Galle Dialogue: India, China. US Differ on Maritime Security
COLOMBO: Colombo, October 10: India, China and the US aired discordant views on maritime security at the two-day Galle Naval Dialogue 2017 held here on Monday and Tuesday, with each looking at the issue from its own interest.
India stressed the need for countries to safeguard national sovereignties while looking for maritime security. This is primarily because India is concerned about some neighboring countries like Sri Lanka yielding control over ports to China in a bid to counterbalance Indian influence or simply to become a regional sea hub.
China, which is pushing its String of Pearls series of ports across the globe as part of its U$$ 1 trillion One Belt One Road (OBOR) initiative, put out the theory that the ultimate guarantor maritime security is all round economic development with benefits being shared equitably.
The US, for which China’s unilateral and non-transparent actions in the South China Sea is a bee in the bonnet, strongly argued for respecting established provisions of international law; having mutual consultations on the basis of sovereign equality and transparency.
Expressing India’s concerns regarding maritime security, the Vice Chief of Staff of the Indian Navy, Vice Adm.Karambir Singh, said that international cooperation for ensuring maritime security should not be at the cost of national sovereignty.
“Nations should strive for self-governance and self sufficiency and not go for quick fix solutions which could compromise their independence,” Adm.Singh said.
“Looking for quick fix solutions may lead to situations in which the strategic autonomy of a nation becomes dependent on external crutches. We should have a long term perspective so that the freedom to govern our destinies is retained within us,” he said.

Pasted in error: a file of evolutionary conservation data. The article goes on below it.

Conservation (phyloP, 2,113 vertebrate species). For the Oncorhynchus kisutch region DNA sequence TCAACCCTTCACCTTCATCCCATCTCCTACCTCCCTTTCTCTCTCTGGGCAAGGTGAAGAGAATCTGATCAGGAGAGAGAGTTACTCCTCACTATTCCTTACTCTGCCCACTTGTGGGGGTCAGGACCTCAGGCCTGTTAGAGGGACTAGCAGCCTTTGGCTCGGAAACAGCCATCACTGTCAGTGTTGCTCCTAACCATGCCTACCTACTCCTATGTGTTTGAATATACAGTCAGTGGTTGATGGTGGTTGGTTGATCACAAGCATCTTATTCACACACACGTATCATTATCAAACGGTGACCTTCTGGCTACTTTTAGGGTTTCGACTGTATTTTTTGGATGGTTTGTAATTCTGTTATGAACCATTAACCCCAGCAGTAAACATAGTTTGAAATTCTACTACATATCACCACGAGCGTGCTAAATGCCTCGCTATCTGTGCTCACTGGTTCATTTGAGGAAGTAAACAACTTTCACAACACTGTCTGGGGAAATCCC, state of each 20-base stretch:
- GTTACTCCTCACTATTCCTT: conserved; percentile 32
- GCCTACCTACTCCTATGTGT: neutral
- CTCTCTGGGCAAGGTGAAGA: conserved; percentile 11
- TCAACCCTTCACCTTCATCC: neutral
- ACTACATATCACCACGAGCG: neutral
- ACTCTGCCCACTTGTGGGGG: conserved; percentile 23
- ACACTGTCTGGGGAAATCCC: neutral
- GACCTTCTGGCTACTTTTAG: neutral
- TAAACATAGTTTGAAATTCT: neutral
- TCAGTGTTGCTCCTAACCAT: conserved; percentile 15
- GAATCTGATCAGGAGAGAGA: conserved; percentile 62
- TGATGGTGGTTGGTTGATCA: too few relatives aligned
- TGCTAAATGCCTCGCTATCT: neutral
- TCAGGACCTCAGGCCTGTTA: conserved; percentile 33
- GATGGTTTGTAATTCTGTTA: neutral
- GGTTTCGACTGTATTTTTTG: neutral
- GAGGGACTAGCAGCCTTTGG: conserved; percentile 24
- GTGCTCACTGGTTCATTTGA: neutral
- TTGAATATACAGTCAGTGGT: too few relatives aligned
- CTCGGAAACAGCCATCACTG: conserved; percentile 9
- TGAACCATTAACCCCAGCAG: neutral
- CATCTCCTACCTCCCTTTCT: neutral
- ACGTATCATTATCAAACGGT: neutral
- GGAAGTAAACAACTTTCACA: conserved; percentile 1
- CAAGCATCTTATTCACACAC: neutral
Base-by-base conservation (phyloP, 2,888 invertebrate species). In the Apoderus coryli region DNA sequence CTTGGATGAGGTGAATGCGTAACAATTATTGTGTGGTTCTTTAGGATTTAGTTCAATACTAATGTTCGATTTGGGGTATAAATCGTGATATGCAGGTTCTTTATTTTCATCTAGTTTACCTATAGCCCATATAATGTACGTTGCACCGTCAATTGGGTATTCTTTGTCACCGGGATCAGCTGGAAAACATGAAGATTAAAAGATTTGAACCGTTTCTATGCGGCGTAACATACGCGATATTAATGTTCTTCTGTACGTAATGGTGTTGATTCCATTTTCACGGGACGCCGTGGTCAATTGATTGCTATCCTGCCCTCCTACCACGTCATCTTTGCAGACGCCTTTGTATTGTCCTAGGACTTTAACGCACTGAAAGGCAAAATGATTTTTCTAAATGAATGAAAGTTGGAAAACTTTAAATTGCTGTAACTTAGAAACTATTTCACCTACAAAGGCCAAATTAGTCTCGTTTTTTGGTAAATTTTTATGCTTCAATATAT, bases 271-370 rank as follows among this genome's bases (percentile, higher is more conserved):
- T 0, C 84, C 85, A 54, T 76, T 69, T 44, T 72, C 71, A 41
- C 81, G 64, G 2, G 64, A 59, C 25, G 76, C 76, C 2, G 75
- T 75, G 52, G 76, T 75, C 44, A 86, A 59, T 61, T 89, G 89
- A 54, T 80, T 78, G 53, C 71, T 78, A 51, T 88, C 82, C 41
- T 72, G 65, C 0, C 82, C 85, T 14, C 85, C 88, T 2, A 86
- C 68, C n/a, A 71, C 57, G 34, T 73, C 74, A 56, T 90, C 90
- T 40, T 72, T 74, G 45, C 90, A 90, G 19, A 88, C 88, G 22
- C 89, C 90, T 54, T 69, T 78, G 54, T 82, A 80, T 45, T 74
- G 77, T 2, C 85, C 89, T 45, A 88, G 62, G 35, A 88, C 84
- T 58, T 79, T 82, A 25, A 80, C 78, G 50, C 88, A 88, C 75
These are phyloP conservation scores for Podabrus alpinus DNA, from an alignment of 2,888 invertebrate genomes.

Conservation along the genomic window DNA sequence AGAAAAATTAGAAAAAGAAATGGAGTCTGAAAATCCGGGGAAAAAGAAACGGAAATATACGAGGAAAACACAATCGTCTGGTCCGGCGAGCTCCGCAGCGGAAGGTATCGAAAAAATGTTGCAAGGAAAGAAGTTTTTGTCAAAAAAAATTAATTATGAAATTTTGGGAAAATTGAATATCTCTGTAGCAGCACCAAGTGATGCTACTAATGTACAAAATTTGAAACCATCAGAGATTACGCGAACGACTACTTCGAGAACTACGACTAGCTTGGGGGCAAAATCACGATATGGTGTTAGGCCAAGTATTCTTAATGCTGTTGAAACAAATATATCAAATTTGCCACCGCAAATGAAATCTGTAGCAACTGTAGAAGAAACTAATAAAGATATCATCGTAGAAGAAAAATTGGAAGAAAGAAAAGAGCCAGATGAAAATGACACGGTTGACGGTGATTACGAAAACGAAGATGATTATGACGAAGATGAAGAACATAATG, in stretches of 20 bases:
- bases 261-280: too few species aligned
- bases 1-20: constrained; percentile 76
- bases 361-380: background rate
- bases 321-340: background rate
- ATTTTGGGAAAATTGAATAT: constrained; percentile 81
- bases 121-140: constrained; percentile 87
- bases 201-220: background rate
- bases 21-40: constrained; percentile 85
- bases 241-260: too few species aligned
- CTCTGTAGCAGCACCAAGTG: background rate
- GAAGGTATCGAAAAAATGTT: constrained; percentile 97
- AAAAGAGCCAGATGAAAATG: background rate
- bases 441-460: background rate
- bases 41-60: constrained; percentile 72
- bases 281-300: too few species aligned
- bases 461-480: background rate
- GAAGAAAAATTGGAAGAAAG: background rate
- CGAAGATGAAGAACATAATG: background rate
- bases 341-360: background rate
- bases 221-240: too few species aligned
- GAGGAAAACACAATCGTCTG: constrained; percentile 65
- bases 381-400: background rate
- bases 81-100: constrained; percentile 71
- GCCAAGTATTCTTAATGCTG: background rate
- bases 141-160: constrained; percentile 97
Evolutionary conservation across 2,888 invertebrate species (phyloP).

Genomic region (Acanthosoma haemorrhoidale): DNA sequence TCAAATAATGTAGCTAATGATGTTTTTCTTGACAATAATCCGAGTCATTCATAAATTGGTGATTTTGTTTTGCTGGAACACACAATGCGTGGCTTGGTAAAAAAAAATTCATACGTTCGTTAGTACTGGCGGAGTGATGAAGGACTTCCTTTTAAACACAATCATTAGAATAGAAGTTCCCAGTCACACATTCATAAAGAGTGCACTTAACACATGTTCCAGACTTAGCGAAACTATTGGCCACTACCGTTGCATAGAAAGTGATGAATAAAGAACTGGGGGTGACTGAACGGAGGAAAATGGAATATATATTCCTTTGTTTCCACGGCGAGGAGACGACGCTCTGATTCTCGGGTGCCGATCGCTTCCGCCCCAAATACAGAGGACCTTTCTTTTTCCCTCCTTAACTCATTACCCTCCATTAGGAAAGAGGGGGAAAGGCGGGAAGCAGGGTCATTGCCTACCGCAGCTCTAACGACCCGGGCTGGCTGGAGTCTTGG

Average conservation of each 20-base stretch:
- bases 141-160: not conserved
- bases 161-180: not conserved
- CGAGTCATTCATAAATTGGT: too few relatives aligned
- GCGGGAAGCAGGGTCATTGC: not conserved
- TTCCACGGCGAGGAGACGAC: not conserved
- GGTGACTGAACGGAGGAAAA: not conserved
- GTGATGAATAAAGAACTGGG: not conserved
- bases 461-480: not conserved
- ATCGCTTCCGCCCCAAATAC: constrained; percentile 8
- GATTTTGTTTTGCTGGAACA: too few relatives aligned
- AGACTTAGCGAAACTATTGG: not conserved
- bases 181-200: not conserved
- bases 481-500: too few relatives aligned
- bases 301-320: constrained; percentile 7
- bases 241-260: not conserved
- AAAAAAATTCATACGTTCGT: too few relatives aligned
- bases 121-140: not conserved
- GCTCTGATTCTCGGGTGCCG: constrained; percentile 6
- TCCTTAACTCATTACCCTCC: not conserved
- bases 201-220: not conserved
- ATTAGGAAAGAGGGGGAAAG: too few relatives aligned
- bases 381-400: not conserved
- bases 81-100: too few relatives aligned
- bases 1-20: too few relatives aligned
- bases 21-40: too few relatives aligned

Singh called for a “genuine spirit of equality and respect for each other’s sovereignty,” in approaching international maritime security issues. India believes in “non-invasive” cooperation with other countries, which entails ensuring “local ownership,” he added.
Singh’s stress on a national structure as the first and essential step is noteworthy given India’s feeling that smaller and weaker countries in the Indian Ocean region do not explore and exploit their own national potential first before seeking foreign cooperation and collaboration.
The Chinese delegate Rear Admiral Cui Yuzhong, Deputy Commander of the PLA Navy East Sea Fleet, said that the best guarantor of maritime security is rapid economic development on a mutually agreed basis.
“I believe only through development can we eliminate maritime security threats,” said the Chinese delegate,
“We hope to build an all-dimensional, multi-leveled and wide-ranging blue partnership to achieve mutual development through policy communication, facilities connection, smooth trade, financing, and shared morale,” Adm. Cui said,
As an illustration he cited the 21st.Century Maritime Silk Road and the allied economic development projects in the hinterland as an example of development ensuring well being and in the security too.
Propounding the theory that insecurity stems from unequal and distorted economic development, the Chinese delegate said that the definition of maritime security has to be changed to found it on economic development.
What he meant was that the more widespread and equitable economic development is ,the greater the security in the region.
“We advocate a new concept of maritime security. The core of this concept is common, comprehensive, cooperative and sustainable security,” Cui said.
Answering the persistent criticism that China is elbowing its way into the oceans of the world disregarding existing norms, Cui said that China solves disputes through peaceful consultation.
“The Chinese government adheres consistently to solving maritime disputes through peaceful consultation, and the Chinese people are deeply convinced that only a peaceful maritime order can facilitate the global prosperity and development,” the Admiral said.
Without naming China, the US delegate, Adm.Scott W.Swift, Commander of the Pacific Fleet, said that there should be no scope for actions based on the dictum “might is right” in matters of maritime security.
Adm. Swift asserted that the US believes in cooperation and respect for the equality of all nations and not coercion ,suggesting that China has been acting unilaterally disregarding the interests or concerns of other stakeholders in the seas.
Swift called for “inclusive dialogues where the size and strength of the participating countries would not matter.”
Notwithstanding the divisive issues, the gathered powers agreed on the need to ensure maritime security by increasing Maritime Domain Awareness; gathering information; sharing actionable intelligence; ensuring multinational naval interoperability through regular joint exercises; and making national and international laws to implement maritime security.